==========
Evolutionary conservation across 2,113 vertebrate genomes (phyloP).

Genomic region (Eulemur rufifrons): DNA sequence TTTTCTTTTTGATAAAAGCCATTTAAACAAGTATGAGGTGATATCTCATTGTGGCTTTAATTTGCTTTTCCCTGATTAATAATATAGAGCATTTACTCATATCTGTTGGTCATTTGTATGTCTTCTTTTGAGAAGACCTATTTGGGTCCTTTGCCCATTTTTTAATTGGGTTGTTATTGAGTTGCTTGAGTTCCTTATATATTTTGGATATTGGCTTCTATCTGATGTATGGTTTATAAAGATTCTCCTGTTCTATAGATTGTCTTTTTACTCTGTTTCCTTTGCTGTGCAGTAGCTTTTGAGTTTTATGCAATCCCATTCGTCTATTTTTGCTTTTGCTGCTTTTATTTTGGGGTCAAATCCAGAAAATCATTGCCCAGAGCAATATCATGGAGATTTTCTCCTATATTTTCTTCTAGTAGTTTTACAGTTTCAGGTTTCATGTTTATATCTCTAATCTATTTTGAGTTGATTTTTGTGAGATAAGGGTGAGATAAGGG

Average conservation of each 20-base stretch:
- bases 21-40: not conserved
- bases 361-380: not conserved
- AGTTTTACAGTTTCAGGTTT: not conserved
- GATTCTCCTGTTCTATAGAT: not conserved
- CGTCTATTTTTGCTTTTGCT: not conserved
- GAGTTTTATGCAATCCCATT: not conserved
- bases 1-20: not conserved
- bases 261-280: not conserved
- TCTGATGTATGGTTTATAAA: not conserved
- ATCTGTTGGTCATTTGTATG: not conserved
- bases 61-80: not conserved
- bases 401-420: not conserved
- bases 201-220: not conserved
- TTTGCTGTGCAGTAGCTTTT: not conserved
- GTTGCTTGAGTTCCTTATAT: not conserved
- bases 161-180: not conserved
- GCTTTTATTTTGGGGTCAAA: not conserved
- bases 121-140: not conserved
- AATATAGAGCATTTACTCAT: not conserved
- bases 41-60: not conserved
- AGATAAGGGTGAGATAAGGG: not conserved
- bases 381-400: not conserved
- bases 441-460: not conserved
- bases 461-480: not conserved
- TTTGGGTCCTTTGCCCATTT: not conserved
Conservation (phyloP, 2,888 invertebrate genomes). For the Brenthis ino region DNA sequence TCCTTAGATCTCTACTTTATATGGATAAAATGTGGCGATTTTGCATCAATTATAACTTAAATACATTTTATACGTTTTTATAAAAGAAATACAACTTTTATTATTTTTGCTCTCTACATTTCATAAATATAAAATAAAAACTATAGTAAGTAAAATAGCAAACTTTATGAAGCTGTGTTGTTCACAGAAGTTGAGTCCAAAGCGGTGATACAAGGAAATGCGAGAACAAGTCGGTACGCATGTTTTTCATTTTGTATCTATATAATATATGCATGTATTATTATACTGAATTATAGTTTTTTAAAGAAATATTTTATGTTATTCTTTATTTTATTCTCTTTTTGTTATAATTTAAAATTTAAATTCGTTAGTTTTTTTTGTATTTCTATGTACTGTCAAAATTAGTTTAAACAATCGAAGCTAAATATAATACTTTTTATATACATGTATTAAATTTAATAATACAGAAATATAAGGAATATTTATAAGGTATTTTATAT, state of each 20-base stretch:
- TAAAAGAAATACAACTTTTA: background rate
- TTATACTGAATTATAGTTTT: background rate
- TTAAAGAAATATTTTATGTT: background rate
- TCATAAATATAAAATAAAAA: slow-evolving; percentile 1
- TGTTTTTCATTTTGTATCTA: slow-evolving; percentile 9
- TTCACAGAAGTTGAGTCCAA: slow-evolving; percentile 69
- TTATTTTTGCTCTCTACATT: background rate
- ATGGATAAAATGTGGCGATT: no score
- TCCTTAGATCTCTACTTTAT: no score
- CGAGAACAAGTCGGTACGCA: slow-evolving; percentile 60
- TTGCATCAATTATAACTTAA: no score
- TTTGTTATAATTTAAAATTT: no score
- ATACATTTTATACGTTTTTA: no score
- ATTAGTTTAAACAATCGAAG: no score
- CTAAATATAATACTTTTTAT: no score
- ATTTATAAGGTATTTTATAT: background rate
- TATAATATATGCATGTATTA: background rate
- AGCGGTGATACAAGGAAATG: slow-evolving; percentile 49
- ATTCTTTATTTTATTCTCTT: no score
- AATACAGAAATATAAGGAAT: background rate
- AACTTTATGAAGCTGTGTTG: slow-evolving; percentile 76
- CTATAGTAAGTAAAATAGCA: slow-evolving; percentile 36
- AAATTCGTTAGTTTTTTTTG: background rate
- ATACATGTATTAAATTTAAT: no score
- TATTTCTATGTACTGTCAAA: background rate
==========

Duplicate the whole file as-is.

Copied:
Evolutionary conservation across 2,113 vertebrate genomes (phyloP).

Genomic region (Eulemur rufifrons): DNA sequence TTTTCTTTTTGATAAAAGCCATTTAAACAAGTATGAGGTGATATCTCATTGTGGCTTTAATTTGCTTTTCCCTGATTAATAATATAGAGCATTTACTCATATCTGTTGGTCATTTGTATGTCTTCTTTTGAGAAGACCTATTTGGGTCCTTTGCCCATTTTTTAATTGGGTTGTTATTGAGTTGCTTGAGTTCCTTATATATTTTGGATATTGGCTTCTATCTGATGTATGGTTTATAAAGATTCTCCTGTTCTATAGATTGTCTTTTTACTCTGTTTCCTTTGCTGTGCAGTAGCTTTTGAGTTTTATGCAATCCCATTCGTCTATTTTTGCTTTTGCTGCTTTTATTTTGGGGTCAAATCCAGAAAATCATTGCCCAGAGCAATATCATGGAGATTTTCTCCTATATTTTCTTCTAGTAGTTTTACAGTTTCAGGTTTCATGTTTATATCTCTAATCTATTTTGAGTTGATTTTTGTGAGATAAGGGTGAGATAAGGG

Average conservation of each 20-base stretch:
- bases 21-40: not conserved
- bases 361-380: not conserved
- AGTTTTACAGTTTCAGGTTT: not conserved
- GATTCTCCTGTTCTATAGAT: not conserved
- CGTCTATTTTTGCTTTTGCT: not conserved
- GAGTTTTATGCAATCCCATT: not conserved
- bases 1-20: not conserved
- bases 261-280: not conserved
- TCTGATGTATGGTTTATAAA: not conserved
- ATCTGTTGGTCATTTGTATG: not conserved
- bases 61-80: not conserved
- bases 401-420: not conserved
- bases 201-220: not conserved
- TTTGCTGTGCAGTAGCTTTT: not conserved
- GTTGCTTGAGTTCCTTATAT: not conserved
- bases 161-180: not conserved
- GCTTTTATTTTGGGGTCAAA: not conserved
- bases 121-140: not conserved
- AATATAGAGCATTTACTCAT: not conserved
- bases 41-60: not conserved
- AGATAAGGGTGAGATAAGGG: not conserved
- bases 381-400: not conserved
- bases 441-460: not conserved
- bases 461-480: not conserved
- TTTGGGTCCTTTGCCCATTT: not conserved
Conservation (phyloP, 2,888 invertebrate genomes). For the Brenthis ino region DNA sequence TCCTTAGATCTCTACTTTATATGGATAAAATGTGGCGATTTTGCATCAATTATAACTTAAATACATTTTATACGTTTTTATAAAAGAAATACAACTTTTATTATTTTTGCTCTCTACATTTCATAAATATAAAATAAAAACTATAGTAAGTAAAATAGCAAACTTTATGAAGCTGTGTTGTTCACAGAAGTTGAGTCCAAAGCGGTGATACAAGGAAATGCGAGAACAAGTCGGTACGCATGTTTTTCATTTTGTATCTATATAATATATGCATGTATTATTATACTGAATTATAGTTTTTTAAAGAAATATTTTATGTTATTCTTTATTTTATTCTCTTTTTGTTATAATTTAAAATTTAAATTCGTTAGTTTTTTTTGTATTTCTATGTACTGTCAAAATTAGTTTAAACAATCGAAGCTAAATATAATACTTTTTATATACATGTATTAAATTTAATAATACAGAAATATAAGGAATATTTATAAGGTATTTTATAT, state of each 20-base stretch:
- TAAAAGAAATACAACTTTTA: background rate
- TTATACTGAATTATAGTTTT: background rate
- TTAAAGAAATATTTTATGTT: background rate
- TCATAAATATAAAATAAAAA: slow-evolving; percentile 1
- TGTTTTTCATTTTGTATCTA: slow-evolving; percentile 9
- TTCACAGAAGTTGAGTCCAA: slow-evolving; percentile 69
- TTATTTTTGCTCTCTACATT: background rate
- ATGGATAAAATGTGGCGATT: no score
- TCCTTAGATCTCTACTTTAT: no score
- CGAGAACAAGTCGGTACGCA: slow-evolving; percentile 60
- TTGCATCAATTATAACTTAA: no score
- TTTGTTATAATTTAAAATTT: no score
- ATACATTTTATACGTTTTTA: no score
- ATTAGTTTAAACAATCGAAG: no score
- CTAAATATAATACTTTTTAT: no score
- ATTTATAAGGTATTTTATAT: background rate
- TATAATATATGCATGTATTA: background rate
- AGCGGTGATACAAGGAAATG: slow-evolving; percentile 49
- ATTCTTTATTTTATTCTCTT: no score
- AATACAGAAATATAAGGAAT: background rate
- AACTTTATGAAGCTGTGTTG: slow-evolving; percentile 76
- CTATAGTAAGTAAAATAGCA: slow-evolving; percentile 36
- AAATTCGTTAGTTTTTTTTG: background rate
- ATACATGTATTAAATTTAAT: no score
- TATTTCTATGTACTGTCAAA: background rate